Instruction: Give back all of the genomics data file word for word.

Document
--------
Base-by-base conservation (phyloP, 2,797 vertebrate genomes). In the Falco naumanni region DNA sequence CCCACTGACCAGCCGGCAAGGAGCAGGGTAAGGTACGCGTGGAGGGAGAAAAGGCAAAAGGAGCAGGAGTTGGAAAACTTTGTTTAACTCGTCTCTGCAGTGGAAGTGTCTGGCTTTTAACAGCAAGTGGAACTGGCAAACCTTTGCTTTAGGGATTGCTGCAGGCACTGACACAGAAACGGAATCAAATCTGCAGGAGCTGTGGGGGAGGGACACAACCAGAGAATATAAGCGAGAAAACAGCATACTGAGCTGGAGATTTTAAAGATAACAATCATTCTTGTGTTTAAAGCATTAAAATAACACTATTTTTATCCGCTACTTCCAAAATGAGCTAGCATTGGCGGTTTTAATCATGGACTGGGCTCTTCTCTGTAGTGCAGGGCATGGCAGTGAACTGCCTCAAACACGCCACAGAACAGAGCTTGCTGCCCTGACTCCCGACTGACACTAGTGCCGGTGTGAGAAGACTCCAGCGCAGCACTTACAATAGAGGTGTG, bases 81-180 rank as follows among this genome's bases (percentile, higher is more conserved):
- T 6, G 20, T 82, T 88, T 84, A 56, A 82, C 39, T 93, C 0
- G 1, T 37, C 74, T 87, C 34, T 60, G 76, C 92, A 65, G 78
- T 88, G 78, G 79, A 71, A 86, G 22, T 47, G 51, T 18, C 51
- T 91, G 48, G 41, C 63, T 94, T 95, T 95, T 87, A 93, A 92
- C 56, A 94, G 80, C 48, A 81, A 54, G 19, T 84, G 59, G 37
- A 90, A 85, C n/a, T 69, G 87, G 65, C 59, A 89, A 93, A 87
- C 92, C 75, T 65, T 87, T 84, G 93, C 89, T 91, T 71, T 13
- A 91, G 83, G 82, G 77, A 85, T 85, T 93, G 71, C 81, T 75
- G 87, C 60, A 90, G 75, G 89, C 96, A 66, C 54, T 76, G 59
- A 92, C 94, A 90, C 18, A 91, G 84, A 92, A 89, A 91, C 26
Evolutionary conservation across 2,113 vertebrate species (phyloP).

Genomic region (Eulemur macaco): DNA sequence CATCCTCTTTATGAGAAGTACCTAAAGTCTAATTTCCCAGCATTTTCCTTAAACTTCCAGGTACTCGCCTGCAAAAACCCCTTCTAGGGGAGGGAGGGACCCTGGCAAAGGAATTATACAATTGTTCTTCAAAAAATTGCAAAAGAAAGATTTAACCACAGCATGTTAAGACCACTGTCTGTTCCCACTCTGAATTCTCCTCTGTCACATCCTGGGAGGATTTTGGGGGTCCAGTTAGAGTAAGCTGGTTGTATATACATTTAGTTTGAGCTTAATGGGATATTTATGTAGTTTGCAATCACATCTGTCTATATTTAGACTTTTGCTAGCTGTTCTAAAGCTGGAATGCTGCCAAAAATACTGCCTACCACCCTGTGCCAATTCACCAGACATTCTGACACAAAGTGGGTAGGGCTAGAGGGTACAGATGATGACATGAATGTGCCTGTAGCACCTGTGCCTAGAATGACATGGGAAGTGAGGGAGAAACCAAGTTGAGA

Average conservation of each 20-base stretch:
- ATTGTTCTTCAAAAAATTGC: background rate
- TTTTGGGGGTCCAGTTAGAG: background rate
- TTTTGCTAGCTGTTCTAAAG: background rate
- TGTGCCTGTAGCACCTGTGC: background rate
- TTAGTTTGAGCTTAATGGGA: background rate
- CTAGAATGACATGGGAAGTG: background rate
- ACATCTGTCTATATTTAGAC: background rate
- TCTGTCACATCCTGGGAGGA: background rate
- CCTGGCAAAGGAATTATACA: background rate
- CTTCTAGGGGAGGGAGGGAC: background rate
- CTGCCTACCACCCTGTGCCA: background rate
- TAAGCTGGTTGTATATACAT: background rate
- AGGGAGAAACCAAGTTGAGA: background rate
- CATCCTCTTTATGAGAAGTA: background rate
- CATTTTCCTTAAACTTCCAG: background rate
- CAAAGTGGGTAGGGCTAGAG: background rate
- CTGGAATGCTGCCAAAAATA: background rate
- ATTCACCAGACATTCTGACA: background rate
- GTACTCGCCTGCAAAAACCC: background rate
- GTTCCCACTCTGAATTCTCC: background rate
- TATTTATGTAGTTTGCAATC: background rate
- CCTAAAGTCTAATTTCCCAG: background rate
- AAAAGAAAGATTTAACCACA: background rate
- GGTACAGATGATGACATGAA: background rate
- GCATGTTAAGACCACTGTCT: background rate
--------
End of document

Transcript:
Base-by-base conservation (phyloP, 2,797 vertebrate genomes). In the Falco naumanni region DNA sequence CCCACTGACCAGCCGGCAAGGAGCAGGGTAAGGTACGCGTGGAGGGAGAAAAGGCAAAAGGAGCAGGAGTTGGAAAACTTTGTTTAACTCGTCTCTGCAGTGGAAGTGTCTGGCTTTTAACAGCAAGTGGAACTGGCAAACCTTTGCTTTAGGGATTGCTGCAGGCACTGACACAGAAACGGAATCAAATCTGCAGGAGCTGTGGGGGAGGGACACAACCAGAGAATATAAGCGAGAAAACAGCATACTGAGCTGGAGATTTTAAAGATAACAATCATTCTTGTGTTTAAAGCATTAAAATAACACTATTTTTATCCGCTACTTCCAAAATGAGCTAGCATTGGCGGTTTTAATCATGGACTGGGCTCTTCTCTGTAGTGCAGGGCATGGCAGTGAACTGCCTCAAACACGCCACAGAACAGAGCTTGCTGCCCTGACTCCCGACTGACACTAGTGCCGGTGTGAGAAGACTCCAGCGCAGCACTTACAATAGAGGTGTG, bases 81-180 rank as follows among this genome's bases (percentile, higher is more conserved):
- T 6, G 20, T 82, T 88, T 84, A 56, A 82, C 39, T 93, C 0
- G 1, T 37, C 74, T 87, C 34, T 60, G 76, C 92, A 65, G 78
- T 88, G 78, G 79, A 71, A 86, G 22, T 47, G 51, T 18, C 51
- T 91, G 48, G 41, C 63, T 94, T 95, T 95, T 87, A 93, A 92
- C 56, A 94, G 80, C 48, A 81, A 54, G 19, T 84, G 59, G 37
- A 90, A 85, C n/a, T 69, G 87, G 65, C 59, A 89, A 93, A 87
- C 92, C 75, T 65, T 87, T 84, G 93, C 89, T 91, T 71, T 13
- A 91, G 83, G 82, G 77, A 85, T 85, T 93, G 71, C 81, T 75
- G 87, C 60, A 90, G 75, G 89, C 96, A 66, C 54, T 76, G 59
- A 92, C 94, A 90, C 18, A 91, G 84, A 92, A 89, A 91, C 26
Evolutionary conservation across 2,113 vertebrate species (phyloP).

Genomic region (Eulemur macaco): DNA sequence CATCCTCTTTATGAGAAGTACCTAAAGTCTAATTTCCCAGCATTTTCCTTAAACTTCCAGGTACTCGCCTGCAAAAACCCCTTCTAGGGGAGGGAGGGACCCTGGCAAAGGAATTATACAATTGTTCTTCAAAAAATTGCAAAAGAAAGATTTAACCACAGCATGTTAAGACCACTGTCTGTTCCCACTCTGAATTCTCCTCTGTCACATCCTGGGAGGATTTTGGGGGTCCAGTTAGAGTAAGCTGGTTGTATATACATTTAGTTTGAGCTTAATGGGATATTTATGTAGTTTGCAATCACATCTGTCTATATTTAGACTTTTGCTAGCTGTTCTAAAGCTGGAATGCTGCCAAAAATACTGCCTACCACCCTGTGCCAATTCACCAGACATTCTGACACAAAGTGGGTAGGGCTAGAGGGTACAGATGATGACATGAATGTGCCTGTAGCACCTGTGCCTAGAATGACATGGGAAGTGAGGGAGAAACCAAGTTGAGA

Average conservation of each 20-base stretch:
- ATTGTTCTTCAAAAAATTGC: background rate
- TTTTGGGGGTCCAGTTAGAG: background rate
- TTTTGCTAGCTGTTCTAAAG: background rate
- TGTGCCTGTAGCACCTGTGC: background rate
- TTAGTTTGAGCTTAATGGGA: background rate
- CTAGAATGACATGGGAAGTG: background rate
- ACATCTGTCTATATTTAGAC: background rate
- TCTGTCACATCCTGGGAGGA: background rate
- CCTGGCAAAGGAATTATACA: background rate
- CTTCTAGGGGAGGGAGGGAC: background rate
- CTGCCTACCACCCTGTGCCA: background rate
- TAAGCTGGTTGTATATACAT: background rate
- AGGGAGAAACCAAGTTGAGA: background rate
- CATCCTCTTTATGAGAAGTA: background rate
- CATTTTCCTTAAACTTCCAG: background rate
- CAAAGTGGGTAGGGCTAGAG: background rate
- CTGGAATGCTGCCAAAAATA: background rate
- ATTCACCAGACATTCTGACA: background rate
- GTACTCGCCTGCAAAAACCC: background rate
- GTTCCCACTCTGAATTCTCC: background rate
- TATTTATGTAGTTTGCAATC: background rate
- CCTAAAGTCTAATTTCCCAG: background rate
- AAAAGAAAGATTTAACCACA: background rate
- GGTACAGATGATGACATGAA: background rate
- GCATGTTAAGACCACTGTCT: background rate